Jun 222019

Chambers St, Edinburgh, EH1 1JF

The large black and yellow Schmidt camerascope on display at the National Museum of Scotland

Royal Observatory Edinburgh’s 16/24-inch (0.4/0.6 m) Schmidt camerascope on display at National Museum of Scotland (© National Museum of Scotland)

The Astronomy Technology collections of the National Museum of Scotland contain a variety of artefacts, from orreys (mechanical solar system simulators) to a refracting imaging telescope. One of the larger artefacts on display is the Submillimetre Common-User Bolometer Array, or SCUBA, an instrument to take images of radio-frequency light emitted from dust in nearby galaxies. This red cylindrical device was installed at the James Clark Maxwell Telescope (JCMT) on Mauna Kea in Hawaii between 1997-2005 and produced some of the most impactful astronomy results at the time, surpassed only by the Hubble Space Telescope. This including significantly imporving the understanding of how galaxies are evolving and how new starts are being formed. One of the key partners in the consortium developing SCUBA, and its successor SCUBA-2, was the UK Astronomy Technology Centre, which is based at the Royal Observatory Edinburgh on Blackford Hill.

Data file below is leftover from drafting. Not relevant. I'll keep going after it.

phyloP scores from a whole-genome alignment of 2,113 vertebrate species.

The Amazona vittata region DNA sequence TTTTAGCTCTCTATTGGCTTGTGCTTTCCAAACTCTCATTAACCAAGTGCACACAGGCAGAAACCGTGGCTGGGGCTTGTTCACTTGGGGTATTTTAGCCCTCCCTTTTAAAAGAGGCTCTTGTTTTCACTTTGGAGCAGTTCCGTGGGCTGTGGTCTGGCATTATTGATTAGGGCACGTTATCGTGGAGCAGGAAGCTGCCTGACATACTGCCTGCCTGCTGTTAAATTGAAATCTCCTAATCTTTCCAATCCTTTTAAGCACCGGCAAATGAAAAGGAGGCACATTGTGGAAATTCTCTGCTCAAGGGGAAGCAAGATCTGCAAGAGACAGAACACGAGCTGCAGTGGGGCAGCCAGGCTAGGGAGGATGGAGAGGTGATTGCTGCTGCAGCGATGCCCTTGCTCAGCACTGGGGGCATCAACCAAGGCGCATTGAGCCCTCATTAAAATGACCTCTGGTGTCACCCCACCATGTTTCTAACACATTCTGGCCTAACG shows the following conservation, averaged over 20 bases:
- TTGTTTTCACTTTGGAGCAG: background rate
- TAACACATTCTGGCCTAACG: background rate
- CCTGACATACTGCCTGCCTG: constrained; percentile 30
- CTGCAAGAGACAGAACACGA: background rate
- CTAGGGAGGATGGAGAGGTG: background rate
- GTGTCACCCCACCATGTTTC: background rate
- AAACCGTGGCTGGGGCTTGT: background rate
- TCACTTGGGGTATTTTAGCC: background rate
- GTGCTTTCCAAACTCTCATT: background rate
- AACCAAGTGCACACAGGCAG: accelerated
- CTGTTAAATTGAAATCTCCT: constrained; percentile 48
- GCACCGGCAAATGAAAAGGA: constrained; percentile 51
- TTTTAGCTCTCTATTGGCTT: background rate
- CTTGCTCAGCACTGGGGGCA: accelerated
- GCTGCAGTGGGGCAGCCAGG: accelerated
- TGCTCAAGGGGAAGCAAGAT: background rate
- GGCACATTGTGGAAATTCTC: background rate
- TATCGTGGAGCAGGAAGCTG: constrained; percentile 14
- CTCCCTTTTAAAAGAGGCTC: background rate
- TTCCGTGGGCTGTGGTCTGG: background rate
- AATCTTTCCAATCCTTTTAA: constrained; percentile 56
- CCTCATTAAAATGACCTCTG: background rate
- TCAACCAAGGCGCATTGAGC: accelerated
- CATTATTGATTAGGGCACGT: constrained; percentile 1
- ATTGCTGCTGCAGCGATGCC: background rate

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Image of SCUBA mounted at JCMT at Mauna Kea

SCUBA mounted at JCMT at Mauna Kea (© Royal Observatory Edinburgh)

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